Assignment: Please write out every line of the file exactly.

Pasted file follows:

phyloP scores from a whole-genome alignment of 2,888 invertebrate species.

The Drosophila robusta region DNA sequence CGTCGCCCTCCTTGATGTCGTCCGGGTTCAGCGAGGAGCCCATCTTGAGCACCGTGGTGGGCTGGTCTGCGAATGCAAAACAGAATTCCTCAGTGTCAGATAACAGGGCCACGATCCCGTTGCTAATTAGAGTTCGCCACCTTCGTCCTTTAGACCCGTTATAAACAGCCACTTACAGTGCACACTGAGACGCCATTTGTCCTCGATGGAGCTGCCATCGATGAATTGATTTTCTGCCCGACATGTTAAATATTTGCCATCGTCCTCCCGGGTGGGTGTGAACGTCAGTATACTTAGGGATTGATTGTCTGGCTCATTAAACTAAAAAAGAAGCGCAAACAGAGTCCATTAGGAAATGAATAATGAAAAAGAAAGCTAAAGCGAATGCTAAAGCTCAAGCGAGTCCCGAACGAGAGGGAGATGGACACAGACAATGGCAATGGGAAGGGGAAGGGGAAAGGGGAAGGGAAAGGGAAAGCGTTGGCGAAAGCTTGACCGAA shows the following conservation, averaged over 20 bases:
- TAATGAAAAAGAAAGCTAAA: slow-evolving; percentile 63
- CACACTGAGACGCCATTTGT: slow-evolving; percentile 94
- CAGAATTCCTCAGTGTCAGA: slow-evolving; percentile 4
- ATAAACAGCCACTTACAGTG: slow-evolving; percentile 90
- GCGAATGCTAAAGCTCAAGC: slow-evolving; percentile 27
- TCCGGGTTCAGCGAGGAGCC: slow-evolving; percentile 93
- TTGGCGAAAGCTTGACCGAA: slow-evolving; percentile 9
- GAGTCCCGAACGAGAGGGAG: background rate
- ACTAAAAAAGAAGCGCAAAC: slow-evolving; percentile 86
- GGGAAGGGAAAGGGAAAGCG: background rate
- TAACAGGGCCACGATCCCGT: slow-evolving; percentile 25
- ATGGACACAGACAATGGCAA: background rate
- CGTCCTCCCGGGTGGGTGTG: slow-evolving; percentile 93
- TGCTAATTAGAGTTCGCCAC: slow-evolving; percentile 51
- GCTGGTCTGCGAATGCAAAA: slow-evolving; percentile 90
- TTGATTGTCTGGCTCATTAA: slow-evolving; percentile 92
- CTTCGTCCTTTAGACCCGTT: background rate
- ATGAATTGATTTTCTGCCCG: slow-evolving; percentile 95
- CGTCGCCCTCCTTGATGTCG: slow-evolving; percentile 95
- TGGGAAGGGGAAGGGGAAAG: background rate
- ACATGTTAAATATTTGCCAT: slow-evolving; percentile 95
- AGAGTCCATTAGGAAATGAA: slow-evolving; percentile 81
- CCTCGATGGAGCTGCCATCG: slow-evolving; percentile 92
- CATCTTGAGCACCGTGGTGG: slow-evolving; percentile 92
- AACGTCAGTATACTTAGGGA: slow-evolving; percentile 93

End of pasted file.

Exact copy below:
phyloP scores from a whole-genome alignment of 2,888 invertebrate species.

The Drosophila robusta region DNA sequence CGTCGCCCTCCTTGATGTCGTCCGGGTTCAGCGAGGAGCCCATCTTGAGCACCGTGGTGGGCTGGTCTGCGAATGCAAAACAGAATTCCTCAGTGTCAGATAACAGGGCCACGATCCCGTTGCTAATTAGAGTTCGCCACCTTCGTCCTTTAGACCCGTTATAAACAGCCACTTACAGTGCACACTGAGACGCCATTTGTCCTCGATGGAGCTGCCATCGATGAATTGATTTTCTGCCCGACATGTTAAATATTTGCCATCGTCCTCCCGGGTGGGTGTGAACGTCAGTATACTTAGGGATTGATTGTCTGGCTCATTAAACTAAAAAAGAAGCGCAAACAGAGTCCATTAGGAAATGAATAATGAAAAAGAAAGCTAAAGCGAATGCTAAAGCTCAAGCGAGTCCCGAACGAGAGGGAGATGGACACAGACAATGGCAATGGGAAGGGGAAGGGGAAAGGGGAAGGGAAAGGGAAAGCGTTGGCGAAAGCTTGACCGAA shows the following conservation, averaged over 20 bases:
- TAATGAAAAAGAAAGCTAAA: slow-evolving; percentile 63
- CACACTGAGACGCCATTTGT: slow-evolving; percentile 94
- CAGAATTCCTCAGTGTCAGA: slow-evolving; percentile 4
- ATAAACAGCCACTTACAGTG: slow-evolving; percentile 90
- GCGAATGCTAAAGCTCAAGC: slow-evolving; percentile 27
- TCCGGGTTCAGCGAGGAGCC: slow-evolving; percentile 93
- TTGGCGAAAGCTTGACCGAA: slow-evolving; percentile 9
- GAGTCCCGAACGAGAGGGAG: background rate
- ACTAAAAAAGAAGCGCAAAC: slow-evolving; percentile 86
- GGGAAGGGAAAGGGAAAGCG: background rate
- TAACAGGGCCACGATCCCGT: slow-evolving; percentile 25
- ATGGACACAGACAATGGCAA: background rate
- CGTCCTCCCGGGTGGGTGTG: slow-evolving; percentile 93
- TGCTAATTAGAGTTCGCCAC: slow-evolving; percentile 51
- GCTGGTCTGCGAATGCAAAA: slow-evolving; percentile 90
- TTGATTGTCTGGCTCATTAA: slow-evolving; percentile 92
- CTTCGTCCTTTAGACCCGTT: background rate
- ATGAATTGATTTTCTGCCCG: slow-evolving; percentile 95
- CGTCGCCCTCCTTGATGTCG: slow-evolving; percentile 95
- TGGGAAGGGGAAGGGGAAAG: background rate
- ACATGTTAAATATTTGCCAT: slow-evolving; percentile 95
- AGAGTCCATTAGGAAATGAA: slow-evolving; percentile 81
- CCTCGATGGAGCTGCCATCG: slow-evolving; percentile 92
- CATCTTGAGCACCGTGGTGG: slow-evolving; percentile 92
- AACGTCAGTATACTTAGGGA: slow-evolving; percentile 93